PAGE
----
“A person can change everything about themselves but their passion.” That statement is made by a supporting character at a crucial point in the Oscar-winning The Secret in their Eyes, but watching the film, you gotta hope that it applies to director Juan Jose Campanella as well. One of Argentina’s top behind-the-camera talents, he has fashioned a satisfyingly complex movie—part suspenseful thriller, part police procedural, part bigger-than-life romance and even part comedy—that gets under your skin and stays there. Can’t wait to see what he does next.
The Secret grabs you from the start, thanks to lead actor Ricardo Darin, who plays Benjamin, a recently retired court investigator writing a novel based on an unsolved rape-murder case that has haunted him for 25 years. In flashbacks, he also plays Benjamin the young man in the prime of his life, bent on hunting down the killer for the sake of the victim’s husband, who loved his wife with the same intensity that Benjamin loves his smart, beautiful upper-class boss (Soledad Villamil). Whether he’s trying to keep his emotions in check around the woman that he’s secretly in love with (in flashbacks) or trying to analyze what went wrong in the case and in his own life (in the present), Darin’s fleshy face and piercing light eyes form a compelling mix of pent-up emotion and a spark of still-burning vitality.
Campanella’s mix of tones in the movie doesn’t sacrifice any one aspect of the movie for another: You are as captured by the haunting story behind the crime as you are by scenes that explore Benjamin and Irene’s unspoken decades-long love for one another; Guillermo Francella as Benjamin’s best friend and colleague, a lovable drunk who was seemingly born spouting witticisms, brings much needed catharsis to the film. Along the way, there are some bravado scenes, including a five-minute, one-take scene in which Benjamin and Pablo chase down a suspect at a packed soccer game, and another in which Benjamin and Irene question the suspect. But Campanella packs the most heartbreaking, shocking, and redemptive moments for the last 20 minutes of the movie. It would be unforgivable to give away any of those moments here. Suffice it to say that passion—whether deferred, explosive, quiet, disturbing or burnt out—is at the heart of the film and at the heart of its shocking, rewarding last moments.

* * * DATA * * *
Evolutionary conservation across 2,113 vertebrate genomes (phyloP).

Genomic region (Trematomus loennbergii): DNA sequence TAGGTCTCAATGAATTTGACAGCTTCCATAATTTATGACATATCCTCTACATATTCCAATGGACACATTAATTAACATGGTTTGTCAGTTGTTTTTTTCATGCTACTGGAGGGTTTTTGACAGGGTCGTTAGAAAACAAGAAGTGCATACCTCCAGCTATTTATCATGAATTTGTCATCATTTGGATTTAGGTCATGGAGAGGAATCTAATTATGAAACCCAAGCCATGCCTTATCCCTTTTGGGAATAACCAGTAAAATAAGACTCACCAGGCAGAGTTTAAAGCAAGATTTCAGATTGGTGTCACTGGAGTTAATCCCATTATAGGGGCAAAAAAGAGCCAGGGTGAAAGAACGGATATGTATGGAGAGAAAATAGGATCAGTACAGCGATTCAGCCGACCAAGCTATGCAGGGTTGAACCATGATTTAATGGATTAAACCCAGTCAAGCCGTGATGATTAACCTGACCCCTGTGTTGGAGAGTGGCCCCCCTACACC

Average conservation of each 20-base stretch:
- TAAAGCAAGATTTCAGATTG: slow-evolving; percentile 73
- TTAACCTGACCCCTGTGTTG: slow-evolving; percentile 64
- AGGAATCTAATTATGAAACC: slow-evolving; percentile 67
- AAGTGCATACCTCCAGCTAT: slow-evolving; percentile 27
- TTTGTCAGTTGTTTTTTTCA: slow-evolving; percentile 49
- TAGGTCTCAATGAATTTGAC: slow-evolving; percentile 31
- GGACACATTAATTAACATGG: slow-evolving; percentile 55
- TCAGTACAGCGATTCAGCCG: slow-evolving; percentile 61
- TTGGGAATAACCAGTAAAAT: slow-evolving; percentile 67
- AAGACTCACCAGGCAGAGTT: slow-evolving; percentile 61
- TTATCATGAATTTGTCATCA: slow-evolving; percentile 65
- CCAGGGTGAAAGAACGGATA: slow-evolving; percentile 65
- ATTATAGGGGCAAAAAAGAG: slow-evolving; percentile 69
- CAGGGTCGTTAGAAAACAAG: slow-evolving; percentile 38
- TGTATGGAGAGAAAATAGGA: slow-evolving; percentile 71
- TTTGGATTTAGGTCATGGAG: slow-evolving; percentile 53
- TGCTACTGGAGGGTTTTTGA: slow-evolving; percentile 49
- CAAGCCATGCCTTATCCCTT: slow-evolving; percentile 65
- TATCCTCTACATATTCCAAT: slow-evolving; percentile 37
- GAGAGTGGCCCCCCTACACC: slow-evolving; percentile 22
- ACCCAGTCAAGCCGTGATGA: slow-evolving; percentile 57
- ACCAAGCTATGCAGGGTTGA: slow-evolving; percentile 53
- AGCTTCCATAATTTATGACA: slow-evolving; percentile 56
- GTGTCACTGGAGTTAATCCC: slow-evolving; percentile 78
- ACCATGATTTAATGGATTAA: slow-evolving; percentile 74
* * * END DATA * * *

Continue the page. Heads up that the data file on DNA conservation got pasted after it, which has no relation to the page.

The Secret in their Eyes opens in select US theatres April 16, be sure to check in tomorrow for our exclusive Q & A with Oscar winning director Juan Jose Campanella.